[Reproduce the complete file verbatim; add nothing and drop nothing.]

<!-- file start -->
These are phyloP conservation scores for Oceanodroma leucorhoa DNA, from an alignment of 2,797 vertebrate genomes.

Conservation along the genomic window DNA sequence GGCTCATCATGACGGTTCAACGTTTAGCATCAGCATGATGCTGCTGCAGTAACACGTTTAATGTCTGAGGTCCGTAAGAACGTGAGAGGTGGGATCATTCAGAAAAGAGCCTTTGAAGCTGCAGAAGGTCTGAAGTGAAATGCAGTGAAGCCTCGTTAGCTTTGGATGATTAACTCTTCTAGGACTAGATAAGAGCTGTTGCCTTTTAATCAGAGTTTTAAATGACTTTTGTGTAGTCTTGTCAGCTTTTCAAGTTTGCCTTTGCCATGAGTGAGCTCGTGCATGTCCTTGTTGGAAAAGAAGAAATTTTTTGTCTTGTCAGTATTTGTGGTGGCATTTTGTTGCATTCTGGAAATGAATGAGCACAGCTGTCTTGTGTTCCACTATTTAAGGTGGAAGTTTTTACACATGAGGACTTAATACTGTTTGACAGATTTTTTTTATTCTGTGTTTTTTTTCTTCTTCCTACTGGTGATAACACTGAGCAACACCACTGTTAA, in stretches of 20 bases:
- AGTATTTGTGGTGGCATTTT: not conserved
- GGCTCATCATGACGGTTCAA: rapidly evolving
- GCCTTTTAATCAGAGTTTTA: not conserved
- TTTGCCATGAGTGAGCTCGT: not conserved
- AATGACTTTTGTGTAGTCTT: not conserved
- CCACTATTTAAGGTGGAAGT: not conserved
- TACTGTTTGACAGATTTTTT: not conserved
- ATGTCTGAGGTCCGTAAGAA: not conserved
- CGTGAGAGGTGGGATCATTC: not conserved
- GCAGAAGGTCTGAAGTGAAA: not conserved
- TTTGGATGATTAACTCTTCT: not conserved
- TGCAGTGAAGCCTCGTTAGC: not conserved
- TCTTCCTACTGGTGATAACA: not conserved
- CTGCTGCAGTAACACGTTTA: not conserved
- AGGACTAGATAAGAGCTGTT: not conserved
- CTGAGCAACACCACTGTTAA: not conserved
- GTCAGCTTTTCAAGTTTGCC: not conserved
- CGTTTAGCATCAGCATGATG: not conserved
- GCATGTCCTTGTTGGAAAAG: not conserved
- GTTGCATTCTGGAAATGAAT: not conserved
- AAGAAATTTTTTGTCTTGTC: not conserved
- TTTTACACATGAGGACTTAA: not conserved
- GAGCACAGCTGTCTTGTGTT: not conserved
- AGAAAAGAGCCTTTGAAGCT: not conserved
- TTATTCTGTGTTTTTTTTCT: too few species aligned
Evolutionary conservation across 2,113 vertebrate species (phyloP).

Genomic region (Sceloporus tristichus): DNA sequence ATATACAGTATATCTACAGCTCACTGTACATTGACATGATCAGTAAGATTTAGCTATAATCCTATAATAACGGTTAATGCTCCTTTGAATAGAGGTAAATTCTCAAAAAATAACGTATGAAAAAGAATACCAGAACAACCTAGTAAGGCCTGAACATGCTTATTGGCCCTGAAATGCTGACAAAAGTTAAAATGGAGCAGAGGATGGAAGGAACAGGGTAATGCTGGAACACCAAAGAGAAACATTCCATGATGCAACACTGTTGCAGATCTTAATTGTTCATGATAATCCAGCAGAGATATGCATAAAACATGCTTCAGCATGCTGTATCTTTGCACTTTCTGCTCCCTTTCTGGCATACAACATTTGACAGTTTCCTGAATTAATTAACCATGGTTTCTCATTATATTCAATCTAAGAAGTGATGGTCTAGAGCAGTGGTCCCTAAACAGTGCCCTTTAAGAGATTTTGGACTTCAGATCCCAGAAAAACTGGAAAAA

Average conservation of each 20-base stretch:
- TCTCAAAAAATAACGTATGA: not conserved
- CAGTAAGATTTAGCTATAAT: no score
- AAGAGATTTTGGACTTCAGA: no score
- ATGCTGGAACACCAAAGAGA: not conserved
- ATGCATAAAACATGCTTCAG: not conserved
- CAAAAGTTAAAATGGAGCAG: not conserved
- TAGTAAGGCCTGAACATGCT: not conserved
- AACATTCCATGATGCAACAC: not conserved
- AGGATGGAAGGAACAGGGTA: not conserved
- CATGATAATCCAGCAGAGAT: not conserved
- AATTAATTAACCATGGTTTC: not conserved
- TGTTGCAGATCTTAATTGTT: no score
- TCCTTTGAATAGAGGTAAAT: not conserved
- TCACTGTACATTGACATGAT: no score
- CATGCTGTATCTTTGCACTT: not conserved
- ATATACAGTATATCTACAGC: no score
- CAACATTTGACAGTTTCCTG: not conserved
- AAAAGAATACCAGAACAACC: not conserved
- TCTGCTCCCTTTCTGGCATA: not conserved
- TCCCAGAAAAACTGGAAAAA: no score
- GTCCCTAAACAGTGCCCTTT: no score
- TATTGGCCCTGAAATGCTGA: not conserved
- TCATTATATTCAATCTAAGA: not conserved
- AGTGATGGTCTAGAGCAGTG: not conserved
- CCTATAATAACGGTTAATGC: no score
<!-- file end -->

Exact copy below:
These are phyloP conservation scores for Oceanodroma leucorhoa DNA, from an alignment of 2,797 vertebrate genomes.

Conservation along the genomic window DNA sequence GGCTCATCATGACGGTTCAACGTTTAGCATCAGCATGATGCTGCTGCAGTAACACGTTTAATGTCTGAGGTCCGTAAGAACGTGAGAGGTGGGATCATTCAGAAAAGAGCCTTTGAAGCTGCAGAAGGTCTGAAGTGAAATGCAGTGAAGCCTCGTTAGCTTTGGATGATTAACTCTTCTAGGACTAGATAAGAGCTGTTGCCTTTTAATCAGAGTTTTAAATGACTTTTGTGTAGTCTTGTCAGCTTTTCAAGTTTGCCTTTGCCATGAGTGAGCTCGTGCATGTCCTTGTTGGAAAAGAAGAAATTTTTTGTCTTGTCAGTATTTGTGGTGGCATTTTGTTGCATTCTGGAAATGAATGAGCACAGCTGTCTTGTGTTCCACTATTTAAGGTGGAAGTTTTTACACATGAGGACTTAATACTGTTTGACAGATTTTTTTTATTCTGTGTTTTTTTTCTTCTTCCTACTGGTGATAACACTGAGCAACACCACTGTTAA, in stretches of 20 bases:
- AGTATTTGTGGTGGCATTTT: not conserved
- GGCTCATCATGACGGTTCAA: rapidly evolving
- GCCTTTTAATCAGAGTTTTA: not conserved
- TTTGCCATGAGTGAGCTCGT: not conserved
- AATGACTTTTGTGTAGTCTT: not conserved
- CCACTATTTAAGGTGGAAGT: not conserved
- TACTGTTTGACAGATTTTTT: not conserved
- ATGTCTGAGGTCCGTAAGAA: not conserved
- CGTGAGAGGTGGGATCATTC: not conserved
- GCAGAAGGTCTGAAGTGAAA: not conserved
- TTTGGATGATTAACTCTTCT: not conserved
- TGCAGTGAAGCCTCGTTAGC: not conserved
- TCTTCCTACTGGTGATAACA: not conserved
- CTGCTGCAGTAACACGTTTA: not conserved
- AGGACTAGATAAGAGCTGTT: not conserved
- CTGAGCAACACCACTGTTAA: not conserved
- GTCAGCTTTTCAAGTTTGCC: not conserved
- CGTTTAGCATCAGCATGATG: not conserved
- GCATGTCCTTGTTGGAAAAG: not conserved
- GTTGCATTCTGGAAATGAAT: not conserved
- AAGAAATTTTTTGTCTTGTC: not conserved
- TTTTACACATGAGGACTTAA: not conserved
- GAGCACAGCTGTCTTGTGTT: not conserved
- AGAAAAGAGCCTTTGAAGCT: not conserved
- TTATTCTGTGTTTTTTTTCT: too few species aligned
Evolutionary conservation across 2,113 vertebrate species (phyloP).

Genomic region (Sceloporus tristichus): DNA sequence ATATACAGTATATCTACAGCTCACTGTACATTGACATGATCAGTAAGATTTAGCTATAATCCTATAATAACGGTTAATGCTCCTTTGAATAGAGGTAAATTCTCAAAAAATAACGTATGAAAAAGAATACCAGAACAACCTAGTAAGGCCTGAACATGCTTATTGGCCCTGAAATGCTGACAAAAGTTAAAATGGAGCAGAGGATGGAAGGAACAGGGTAATGCTGGAACACCAAAGAGAAACATTCCATGATGCAACACTGTTGCAGATCTTAATTGTTCATGATAATCCAGCAGAGATATGCATAAAACATGCTTCAGCATGCTGTATCTTTGCACTTTCTGCTCCCTTTCTGGCATACAACATTTGACAGTTTCCTGAATTAATTAACCATGGTTTCTCATTATATTCAATCTAAGAAGTGATGGTCTAGAGCAGTGGTCCCTAAACAGTGCCCTTTAAGAGATTTTGGACTTCAGATCCCAGAAAAACTGGAAAAA

Average conservation of each 20-base stretch:
- TCTCAAAAAATAACGTATGA: not conserved
- CAGTAAGATTTAGCTATAAT: no score
- AAGAGATTTTGGACTTCAGA: no score
- ATGCTGGAACACCAAAGAGA: not conserved
- ATGCATAAAACATGCTTCAG: not conserved
- CAAAAGTTAAAATGGAGCAG: not conserved
- TAGTAAGGCCTGAACATGCT: not conserved
- AACATTCCATGATGCAACAC: not conserved
- AGGATGGAAGGAACAGGGTA: not conserved
- CATGATAATCCAGCAGAGAT: not conserved
- AATTAATTAACCATGGTTTC: not conserved
- TGTTGCAGATCTTAATTGTT: no score
- TCCTTTGAATAGAGGTAAAT: not conserved
- TCACTGTACATTGACATGAT: no score
- CATGCTGTATCTTTGCACTT: not conserved
- ATATACAGTATATCTACAGC: no score
- CAACATTTGACAGTTTCCTG: not conserved
- AAAAGAATACCAGAACAACC: not conserved
- TCTGCTCCCTTTCTGGCATA: not conserved
- TCCCAGAAAAACTGGAAAAA: no score
- GTCCCTAAACAGTGCCCTTT: no score
- TATTGGCCCTGAAATGCTGA: not conserved
- TCATTATATTCAATCTAAGA: not conserved
- AGTGATGGTCTAGAGCAGTG: not conserved
- CCTATAATAACGGTTAATGC: no score